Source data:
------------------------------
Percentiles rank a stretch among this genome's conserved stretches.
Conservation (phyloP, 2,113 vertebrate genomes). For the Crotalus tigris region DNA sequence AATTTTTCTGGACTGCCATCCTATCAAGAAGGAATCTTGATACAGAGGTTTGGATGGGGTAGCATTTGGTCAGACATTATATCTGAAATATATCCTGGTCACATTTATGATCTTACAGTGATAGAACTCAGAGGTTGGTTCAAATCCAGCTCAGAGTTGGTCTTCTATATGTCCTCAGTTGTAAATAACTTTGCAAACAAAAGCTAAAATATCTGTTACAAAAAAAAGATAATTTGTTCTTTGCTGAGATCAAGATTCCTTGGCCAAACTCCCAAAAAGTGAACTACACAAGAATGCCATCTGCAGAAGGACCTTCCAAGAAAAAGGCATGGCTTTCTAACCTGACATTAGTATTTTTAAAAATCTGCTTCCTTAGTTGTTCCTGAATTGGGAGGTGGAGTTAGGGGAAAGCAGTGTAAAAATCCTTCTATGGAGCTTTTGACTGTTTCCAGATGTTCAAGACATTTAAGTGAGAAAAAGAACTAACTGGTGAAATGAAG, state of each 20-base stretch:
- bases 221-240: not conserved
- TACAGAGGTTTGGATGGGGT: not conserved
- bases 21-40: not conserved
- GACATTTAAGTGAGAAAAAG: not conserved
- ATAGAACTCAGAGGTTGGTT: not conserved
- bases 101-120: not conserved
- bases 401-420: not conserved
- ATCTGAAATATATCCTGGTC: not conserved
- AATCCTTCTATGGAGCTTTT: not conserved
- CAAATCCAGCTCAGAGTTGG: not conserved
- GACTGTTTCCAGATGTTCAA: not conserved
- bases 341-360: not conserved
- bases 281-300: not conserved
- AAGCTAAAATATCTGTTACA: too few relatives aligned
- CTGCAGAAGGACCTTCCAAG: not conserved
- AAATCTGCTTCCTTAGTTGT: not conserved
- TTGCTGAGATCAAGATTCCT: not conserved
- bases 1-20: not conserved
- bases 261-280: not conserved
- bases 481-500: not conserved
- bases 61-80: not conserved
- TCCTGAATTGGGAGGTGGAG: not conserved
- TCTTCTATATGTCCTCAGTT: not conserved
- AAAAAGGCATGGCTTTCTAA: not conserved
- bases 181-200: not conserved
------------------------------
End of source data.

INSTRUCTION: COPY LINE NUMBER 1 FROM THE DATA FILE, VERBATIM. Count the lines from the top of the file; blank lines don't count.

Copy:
Percentiles rank a stretch among this genome's conserved stretches.